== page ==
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State relaxes teacher rules, pencil makers sad again

By Matt Wood in News on Jan 20, 2006 4:09PM

2006_01_scantron.jpgJust as the makers of Black Warriors and Scantron sheets began their celebrations, the state of Illinois built some loopholes into the teacher qualification requirements of their No Child Left Behind compliance plans. On Thursday, the state Board of Education adopted a new set of rules with relaxed qualification requirements for veteran teachers, building in a system of credits that experienced teachers can accumulate in lieu of taking certification exams or going back to school. Other states have built similar credit systems for experienced teachers.

Chicagoist can see both sides of the coin here. As Julene pointed out Wednesday, many professions, like finance, nursing, insurance sales, real estate, and medicine, require continuing education. And as any corporate drone can drone can tell you, even if you don't have to carry a license to do your job, you're still expected to complete a certain amount of training each year if you want to keep a job or advance in your field. Teaching should be no different. But most licensing requirements or training plans have some teeth; we're a bit wary of the state's new system of credits for experienced teachers.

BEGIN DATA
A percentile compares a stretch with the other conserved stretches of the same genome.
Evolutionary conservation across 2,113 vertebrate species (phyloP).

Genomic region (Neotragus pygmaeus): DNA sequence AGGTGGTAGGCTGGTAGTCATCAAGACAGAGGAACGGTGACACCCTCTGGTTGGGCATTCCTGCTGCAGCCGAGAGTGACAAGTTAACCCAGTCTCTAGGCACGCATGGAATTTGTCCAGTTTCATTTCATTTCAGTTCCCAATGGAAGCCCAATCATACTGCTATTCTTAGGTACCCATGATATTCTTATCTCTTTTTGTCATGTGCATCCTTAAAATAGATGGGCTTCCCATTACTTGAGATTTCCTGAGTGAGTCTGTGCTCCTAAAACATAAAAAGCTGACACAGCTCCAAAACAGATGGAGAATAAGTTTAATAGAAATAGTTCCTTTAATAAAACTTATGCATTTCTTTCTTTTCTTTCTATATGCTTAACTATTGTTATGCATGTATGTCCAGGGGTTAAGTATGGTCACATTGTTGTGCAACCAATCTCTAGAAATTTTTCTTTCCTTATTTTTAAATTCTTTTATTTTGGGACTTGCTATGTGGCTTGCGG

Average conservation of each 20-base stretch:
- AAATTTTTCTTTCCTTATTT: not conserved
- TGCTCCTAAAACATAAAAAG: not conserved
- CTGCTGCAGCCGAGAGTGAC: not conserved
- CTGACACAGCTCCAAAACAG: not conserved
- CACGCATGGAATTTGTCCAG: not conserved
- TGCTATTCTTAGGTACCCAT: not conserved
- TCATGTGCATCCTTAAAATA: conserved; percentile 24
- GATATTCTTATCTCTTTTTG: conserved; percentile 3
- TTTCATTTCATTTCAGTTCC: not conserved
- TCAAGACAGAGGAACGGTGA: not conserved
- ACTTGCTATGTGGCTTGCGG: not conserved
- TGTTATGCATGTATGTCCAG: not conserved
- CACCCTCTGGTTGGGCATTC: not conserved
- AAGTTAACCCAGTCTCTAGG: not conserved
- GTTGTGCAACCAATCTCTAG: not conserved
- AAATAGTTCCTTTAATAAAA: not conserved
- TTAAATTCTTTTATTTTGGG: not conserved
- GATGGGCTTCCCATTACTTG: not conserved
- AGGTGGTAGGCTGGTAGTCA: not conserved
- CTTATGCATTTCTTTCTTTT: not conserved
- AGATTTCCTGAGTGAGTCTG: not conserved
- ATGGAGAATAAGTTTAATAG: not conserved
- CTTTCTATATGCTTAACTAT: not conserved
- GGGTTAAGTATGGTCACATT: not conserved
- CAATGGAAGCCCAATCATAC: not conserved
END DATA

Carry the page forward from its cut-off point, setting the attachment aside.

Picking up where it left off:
The rules don't include many strict definitions of what's counts and what doesn't. First of all, it only takes one year to become an "experienced" teacher. Teachers can earn credits for attending seminars but there is no timeframe for when it has to take place as long as they can justify its worth, meaning one could score points for watching a Stephen Covey video 10 years ago. Vague rules like this invite "creative" ways of earning training credits, like finding a way to count that trip to Tijuana as a foreign culture seminar. If this is the case, requiring continuing education just becomes a distracting exercise in bureaucracy instead of an ultimatum to do better.

Any ideas? Chicagoist is genuinely torn over this. We generally despise all these unfunded No Child Left Behind rules, but we also don't want to let teachers off the hook just because we have a soft spot for them.